It is the competition between our evolved prefrontal cortex and our animalistic snake brain that drives our duality. We know that it is better to sacrifice and care for others in the long run but our desire to run or use violence provides quick and easy results that we find hard to turn away from. We lean on old things because they are familiar, we trust them even when we know they will cause us harm, we reason that any harm caused to us or others, by our previous actions, can be justified. We lie to ourselves saying that we don’t need to sacrifice or alter behavior, that we can use harm here or there and any harm to us or others is mitigated and ourselves never suspected. Often times the old ways are unavoidable, we have to use harm and so risk falling yet again into the trap that leads to evil. We steadfastly tell ourselves, and one another, that we are great explorers with the knowledge of the ages peering fearlessly into dark places when in reality we are soft, scared, little animals desperately seeking shelter in a world devoid of both light and dark. We huddle together and tell each other it will all be OK when we know it won’t be. Some of you might see this as grim or harsh and there is truth to that, but in that huddle resides the opposite of the cruelty and malice I spoke of before. In that huddle resides kindness, compassion, empathy and brotherhood. All that which we hold dear lives in those moments. When that friend who is always there lifts you yet again from the roiling mass that is humanity and you feel that sense of togetherness and comradery, that is the joy that is good born out strife. It is at those times when we huddle closest and the storm is most fierce that we truly shine, we feel the most together, most alive. Only in defense of evil, manmade or natural, are we the most good.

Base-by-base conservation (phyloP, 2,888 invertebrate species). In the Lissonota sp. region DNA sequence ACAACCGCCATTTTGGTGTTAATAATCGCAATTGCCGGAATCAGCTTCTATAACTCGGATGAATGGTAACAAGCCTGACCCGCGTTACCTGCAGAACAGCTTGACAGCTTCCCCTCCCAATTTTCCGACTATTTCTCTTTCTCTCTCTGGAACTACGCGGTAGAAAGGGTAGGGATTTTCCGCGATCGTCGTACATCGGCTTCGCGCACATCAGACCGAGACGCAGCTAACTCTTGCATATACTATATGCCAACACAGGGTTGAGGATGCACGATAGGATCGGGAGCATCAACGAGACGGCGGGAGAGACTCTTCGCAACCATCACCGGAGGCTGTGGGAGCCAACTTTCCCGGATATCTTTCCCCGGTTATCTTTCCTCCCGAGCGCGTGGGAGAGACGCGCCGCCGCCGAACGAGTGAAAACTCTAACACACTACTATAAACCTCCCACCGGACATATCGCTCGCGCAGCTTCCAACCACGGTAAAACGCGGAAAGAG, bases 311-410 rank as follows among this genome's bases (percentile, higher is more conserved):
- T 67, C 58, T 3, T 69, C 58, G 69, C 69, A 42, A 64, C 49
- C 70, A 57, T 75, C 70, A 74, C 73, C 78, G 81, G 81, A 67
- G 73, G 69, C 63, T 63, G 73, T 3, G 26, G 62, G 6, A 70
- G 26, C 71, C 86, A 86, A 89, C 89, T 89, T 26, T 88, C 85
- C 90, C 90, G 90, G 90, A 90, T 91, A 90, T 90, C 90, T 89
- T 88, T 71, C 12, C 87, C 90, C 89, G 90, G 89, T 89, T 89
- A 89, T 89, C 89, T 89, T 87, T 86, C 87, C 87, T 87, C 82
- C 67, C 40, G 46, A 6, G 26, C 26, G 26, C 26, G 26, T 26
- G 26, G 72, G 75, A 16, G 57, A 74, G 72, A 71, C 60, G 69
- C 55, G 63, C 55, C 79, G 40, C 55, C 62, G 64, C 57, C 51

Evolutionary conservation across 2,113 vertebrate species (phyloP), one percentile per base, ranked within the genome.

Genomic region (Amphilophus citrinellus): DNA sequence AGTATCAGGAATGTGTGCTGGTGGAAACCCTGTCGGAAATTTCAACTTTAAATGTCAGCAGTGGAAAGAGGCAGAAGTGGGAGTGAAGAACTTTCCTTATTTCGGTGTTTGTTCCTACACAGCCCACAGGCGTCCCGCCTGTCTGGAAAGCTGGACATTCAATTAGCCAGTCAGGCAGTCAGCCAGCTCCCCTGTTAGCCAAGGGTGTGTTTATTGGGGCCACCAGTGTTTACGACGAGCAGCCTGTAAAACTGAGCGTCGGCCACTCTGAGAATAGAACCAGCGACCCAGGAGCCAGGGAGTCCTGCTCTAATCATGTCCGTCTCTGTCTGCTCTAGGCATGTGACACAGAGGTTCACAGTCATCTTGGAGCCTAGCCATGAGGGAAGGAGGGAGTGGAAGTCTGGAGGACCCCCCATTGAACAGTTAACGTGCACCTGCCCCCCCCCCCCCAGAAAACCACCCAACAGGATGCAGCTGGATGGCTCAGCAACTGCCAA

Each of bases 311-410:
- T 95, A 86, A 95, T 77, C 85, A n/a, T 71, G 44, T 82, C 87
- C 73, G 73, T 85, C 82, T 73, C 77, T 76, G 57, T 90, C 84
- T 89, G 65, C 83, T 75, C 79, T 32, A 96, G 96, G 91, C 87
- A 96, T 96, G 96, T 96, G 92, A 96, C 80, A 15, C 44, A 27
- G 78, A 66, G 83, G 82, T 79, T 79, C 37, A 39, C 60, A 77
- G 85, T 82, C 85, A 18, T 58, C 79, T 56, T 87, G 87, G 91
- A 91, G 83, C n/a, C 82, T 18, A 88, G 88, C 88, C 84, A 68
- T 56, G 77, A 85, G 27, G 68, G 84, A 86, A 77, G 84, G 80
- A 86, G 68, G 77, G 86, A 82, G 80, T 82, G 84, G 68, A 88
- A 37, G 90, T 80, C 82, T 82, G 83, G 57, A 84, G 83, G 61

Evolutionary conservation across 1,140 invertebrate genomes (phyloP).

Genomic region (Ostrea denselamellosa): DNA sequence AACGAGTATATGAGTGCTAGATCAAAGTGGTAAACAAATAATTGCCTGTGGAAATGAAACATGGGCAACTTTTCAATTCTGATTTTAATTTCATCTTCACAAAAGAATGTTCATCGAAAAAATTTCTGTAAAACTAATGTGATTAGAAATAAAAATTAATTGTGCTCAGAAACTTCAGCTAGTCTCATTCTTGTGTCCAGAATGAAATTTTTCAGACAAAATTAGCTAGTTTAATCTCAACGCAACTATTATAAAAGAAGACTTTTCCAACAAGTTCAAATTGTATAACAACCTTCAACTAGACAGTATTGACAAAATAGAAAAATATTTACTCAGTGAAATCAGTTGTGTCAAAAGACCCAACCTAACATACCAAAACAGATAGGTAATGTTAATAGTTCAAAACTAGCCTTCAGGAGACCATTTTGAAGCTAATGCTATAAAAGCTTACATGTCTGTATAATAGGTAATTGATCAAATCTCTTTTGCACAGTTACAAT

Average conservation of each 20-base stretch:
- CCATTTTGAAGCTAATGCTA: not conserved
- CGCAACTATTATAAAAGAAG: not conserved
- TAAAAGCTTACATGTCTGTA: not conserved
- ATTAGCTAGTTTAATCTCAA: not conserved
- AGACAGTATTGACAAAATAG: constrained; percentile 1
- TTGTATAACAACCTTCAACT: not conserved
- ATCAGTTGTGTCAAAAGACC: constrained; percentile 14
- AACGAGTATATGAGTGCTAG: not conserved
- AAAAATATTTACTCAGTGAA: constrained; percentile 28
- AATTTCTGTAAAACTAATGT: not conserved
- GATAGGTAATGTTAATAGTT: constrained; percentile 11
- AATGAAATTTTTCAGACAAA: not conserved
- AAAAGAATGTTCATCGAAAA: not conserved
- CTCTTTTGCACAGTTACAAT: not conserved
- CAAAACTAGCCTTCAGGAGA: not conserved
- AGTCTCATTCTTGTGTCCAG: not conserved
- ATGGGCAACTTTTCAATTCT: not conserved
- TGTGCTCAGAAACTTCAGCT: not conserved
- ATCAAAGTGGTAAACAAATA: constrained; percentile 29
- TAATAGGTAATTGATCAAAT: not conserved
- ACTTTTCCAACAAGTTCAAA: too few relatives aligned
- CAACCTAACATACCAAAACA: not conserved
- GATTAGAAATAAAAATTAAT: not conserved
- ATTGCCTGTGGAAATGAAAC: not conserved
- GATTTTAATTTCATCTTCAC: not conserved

So what is good and evil and how do we fit in it? Good is the joy and security we get from relying on others and, especially without being asked, aiding others through reciprocity. And evil? Evil is avoiding the huddle because you hate the people in it and sabataging the huddle because you are not a part of it, evil is selfishness with total disregard for life. Good and evil are things, a way of describing how one person or group sees the actions of another, we are not defined by them, we shape them with time and action and we are shaped by them, and in turn, shape others. No person can be said to be good or evil because they are both and neither, no one is beyond redemption and no one is beyond corruption. We can overcome or succomb to, by nature or by man, every action we take, as we are always victims of our own designs. Whether our intentions pure or corrupt, so long as we are alive, it is not the action we took last that decides our fate but the action we take next. It is, by that measure, poetically fitting that our dualistic nature is what has lifted us a species up and may yet drag us back down. We are both the roiling mass and the huddle.